FIGHTING WORDS: Interview with Oscar-winning director Morgan Neville about the searing documentary ‘Best of Enemies’
It was the moment that changed television forever.
In 1968, ABC was the lowest-rating television network in the United States.
So to get viewers it was decided to bring together two of America’s leading intellectuals – conservative commentator William F Buckley, Jr and liberal author Gore Vidal – and have them provide live commentary each night about the Democrat and Republican conventions being held in quiet Miami and riotous Chicago respectively.
Everybody knew these men despised each other to the bone.
At the time TV news was considered a bastion of objectivity and level-headedness, so the idea of two well-educated, widely respected men thrashing it out live-on-air was too attractive for a network desperate for attention.
And the network – along with America – got far more than it bargained for.
The Buckley/Vidal debates have since become famous, partly because of each man’s formidable erudition but mainly because of Buckley’s historic outburst in one of the final debates.
Prodded by Vidal who called him a ‘crypto-fascist’ – for all his intellect, Vidal was not above smearing people – Buckley took offense and momentarily lost his signature cool, calling Vidal a ‘queer’ and threatening to slug him.
That outburst, as uncharacteristic as it was of Buckley – he hosted the current affairs TV program Firing Line and edited the influential conservative magazine The National Review – is often credited with giving birth to the culture of confrontational, sensational media commentary that swamps us today.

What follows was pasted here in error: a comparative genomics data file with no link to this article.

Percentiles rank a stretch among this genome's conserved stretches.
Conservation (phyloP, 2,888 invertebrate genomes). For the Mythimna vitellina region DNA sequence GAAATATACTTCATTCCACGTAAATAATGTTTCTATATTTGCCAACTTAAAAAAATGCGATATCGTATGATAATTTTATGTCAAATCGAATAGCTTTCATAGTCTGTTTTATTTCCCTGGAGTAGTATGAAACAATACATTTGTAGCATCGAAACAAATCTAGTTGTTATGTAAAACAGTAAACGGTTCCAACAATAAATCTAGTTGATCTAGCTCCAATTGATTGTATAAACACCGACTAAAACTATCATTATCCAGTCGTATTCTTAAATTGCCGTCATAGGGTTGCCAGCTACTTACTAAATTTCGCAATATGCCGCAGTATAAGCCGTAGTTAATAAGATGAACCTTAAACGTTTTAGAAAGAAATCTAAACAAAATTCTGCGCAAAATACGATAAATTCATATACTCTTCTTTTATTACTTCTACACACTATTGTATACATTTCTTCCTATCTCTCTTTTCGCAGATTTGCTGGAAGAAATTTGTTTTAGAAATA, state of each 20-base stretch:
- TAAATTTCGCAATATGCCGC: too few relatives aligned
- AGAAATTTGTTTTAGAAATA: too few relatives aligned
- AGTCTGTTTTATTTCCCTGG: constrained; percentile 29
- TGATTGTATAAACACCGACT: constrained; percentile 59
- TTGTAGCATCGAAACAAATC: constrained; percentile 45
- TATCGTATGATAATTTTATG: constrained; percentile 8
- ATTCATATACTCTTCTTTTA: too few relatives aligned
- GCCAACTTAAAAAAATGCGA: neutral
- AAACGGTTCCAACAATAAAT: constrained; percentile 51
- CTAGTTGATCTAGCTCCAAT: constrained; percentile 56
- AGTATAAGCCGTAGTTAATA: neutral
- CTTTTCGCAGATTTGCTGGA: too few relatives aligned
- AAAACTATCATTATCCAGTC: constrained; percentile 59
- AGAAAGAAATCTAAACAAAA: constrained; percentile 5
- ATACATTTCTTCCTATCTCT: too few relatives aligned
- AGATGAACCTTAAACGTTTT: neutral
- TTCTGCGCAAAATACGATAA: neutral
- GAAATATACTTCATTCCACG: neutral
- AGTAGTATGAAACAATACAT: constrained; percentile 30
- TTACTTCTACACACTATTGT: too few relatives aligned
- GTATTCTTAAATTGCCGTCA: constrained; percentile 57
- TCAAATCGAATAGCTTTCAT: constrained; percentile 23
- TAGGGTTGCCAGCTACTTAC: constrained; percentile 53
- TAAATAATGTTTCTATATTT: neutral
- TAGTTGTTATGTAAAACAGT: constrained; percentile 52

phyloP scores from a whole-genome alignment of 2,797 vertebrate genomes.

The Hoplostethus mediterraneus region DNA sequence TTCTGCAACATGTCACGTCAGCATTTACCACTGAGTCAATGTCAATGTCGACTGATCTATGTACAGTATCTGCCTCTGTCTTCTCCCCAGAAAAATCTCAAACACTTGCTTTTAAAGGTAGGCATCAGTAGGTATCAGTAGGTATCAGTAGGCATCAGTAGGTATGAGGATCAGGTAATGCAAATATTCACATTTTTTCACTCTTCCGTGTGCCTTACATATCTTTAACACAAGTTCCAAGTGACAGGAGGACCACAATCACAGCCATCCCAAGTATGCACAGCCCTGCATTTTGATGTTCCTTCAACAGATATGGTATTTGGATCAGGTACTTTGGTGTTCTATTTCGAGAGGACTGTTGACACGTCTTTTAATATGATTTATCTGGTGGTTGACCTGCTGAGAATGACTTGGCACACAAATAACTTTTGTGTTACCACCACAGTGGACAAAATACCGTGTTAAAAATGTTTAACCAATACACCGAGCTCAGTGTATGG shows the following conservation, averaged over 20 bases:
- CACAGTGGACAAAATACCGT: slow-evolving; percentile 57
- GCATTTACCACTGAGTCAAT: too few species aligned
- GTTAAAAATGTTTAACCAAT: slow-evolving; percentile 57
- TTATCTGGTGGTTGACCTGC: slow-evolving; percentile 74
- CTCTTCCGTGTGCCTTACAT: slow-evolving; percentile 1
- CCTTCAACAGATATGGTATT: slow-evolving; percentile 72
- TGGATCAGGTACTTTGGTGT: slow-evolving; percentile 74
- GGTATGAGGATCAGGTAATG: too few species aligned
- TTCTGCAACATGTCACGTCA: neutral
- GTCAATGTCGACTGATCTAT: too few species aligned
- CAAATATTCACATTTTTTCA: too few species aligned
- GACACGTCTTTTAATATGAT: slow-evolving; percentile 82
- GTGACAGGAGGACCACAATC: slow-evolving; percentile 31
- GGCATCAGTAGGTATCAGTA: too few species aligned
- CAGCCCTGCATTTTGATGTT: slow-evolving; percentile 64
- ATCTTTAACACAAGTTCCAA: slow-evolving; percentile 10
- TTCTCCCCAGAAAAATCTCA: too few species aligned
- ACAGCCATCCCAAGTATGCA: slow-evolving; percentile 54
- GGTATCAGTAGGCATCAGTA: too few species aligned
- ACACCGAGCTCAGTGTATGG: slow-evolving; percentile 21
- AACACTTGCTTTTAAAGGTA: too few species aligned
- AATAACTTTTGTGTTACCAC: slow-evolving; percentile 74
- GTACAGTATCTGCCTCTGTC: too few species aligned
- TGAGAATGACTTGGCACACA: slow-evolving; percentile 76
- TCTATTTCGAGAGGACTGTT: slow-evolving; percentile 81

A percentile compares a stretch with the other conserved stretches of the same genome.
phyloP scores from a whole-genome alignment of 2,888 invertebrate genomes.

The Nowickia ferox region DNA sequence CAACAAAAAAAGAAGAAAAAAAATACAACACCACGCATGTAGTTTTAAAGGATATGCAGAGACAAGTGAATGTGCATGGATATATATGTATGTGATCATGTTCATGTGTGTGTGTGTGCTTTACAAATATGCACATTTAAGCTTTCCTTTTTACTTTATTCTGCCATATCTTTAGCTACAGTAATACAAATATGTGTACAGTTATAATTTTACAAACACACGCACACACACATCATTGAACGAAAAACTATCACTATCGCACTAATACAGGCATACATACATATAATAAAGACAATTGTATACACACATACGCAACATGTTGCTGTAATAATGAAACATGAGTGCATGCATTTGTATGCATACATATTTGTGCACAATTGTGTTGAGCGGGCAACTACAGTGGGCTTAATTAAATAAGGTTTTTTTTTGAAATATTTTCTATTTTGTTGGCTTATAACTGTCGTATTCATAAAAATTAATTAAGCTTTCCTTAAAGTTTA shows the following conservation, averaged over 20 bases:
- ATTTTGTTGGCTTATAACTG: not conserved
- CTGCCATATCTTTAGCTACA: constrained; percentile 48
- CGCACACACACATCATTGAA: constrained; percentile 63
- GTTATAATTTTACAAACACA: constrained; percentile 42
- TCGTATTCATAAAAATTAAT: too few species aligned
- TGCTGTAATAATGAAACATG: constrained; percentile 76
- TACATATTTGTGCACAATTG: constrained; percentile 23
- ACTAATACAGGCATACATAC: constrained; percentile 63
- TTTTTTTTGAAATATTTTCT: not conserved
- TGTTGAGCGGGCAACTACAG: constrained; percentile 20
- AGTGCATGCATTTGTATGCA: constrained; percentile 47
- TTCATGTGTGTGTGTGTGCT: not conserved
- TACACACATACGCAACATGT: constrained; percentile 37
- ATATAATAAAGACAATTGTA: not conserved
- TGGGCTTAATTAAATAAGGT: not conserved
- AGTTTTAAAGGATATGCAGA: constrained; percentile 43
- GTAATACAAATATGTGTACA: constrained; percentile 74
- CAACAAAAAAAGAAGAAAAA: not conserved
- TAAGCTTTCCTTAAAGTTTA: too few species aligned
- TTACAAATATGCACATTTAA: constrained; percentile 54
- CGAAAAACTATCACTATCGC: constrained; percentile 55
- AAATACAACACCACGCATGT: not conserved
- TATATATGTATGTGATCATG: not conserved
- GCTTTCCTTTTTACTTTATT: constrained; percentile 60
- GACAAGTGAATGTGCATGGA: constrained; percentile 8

With the documentary Best of Enemies, director Morgan Neville – with his co-director Robert Gordon, with whom he won an Oscar for their documentary 20 Feet From Stardom – was eager to spotlight this episode of television history in a way that spoke to the cacophonous media culture today.
In this interview, Neville explains why the debates were so important, both then and now, and reflects on the contrast between the nature of televised political discourse in the late-1960s and the 2010s.
Framed by the events of the day, which included anti-Vietnam war protests in Chicago and police violence, the debates are given context, though the film makes clear that at their core was a battle of two titans who could barely stand the sight of each other, even though they occupied the same tiny stage under glaring lights and before a national TV audience.
(Best of Enemies is showing exclusively at Cinema Nova)
For the interview with Morgan Neville, please click here:
To view a trailer for Best of Enemies, please click here: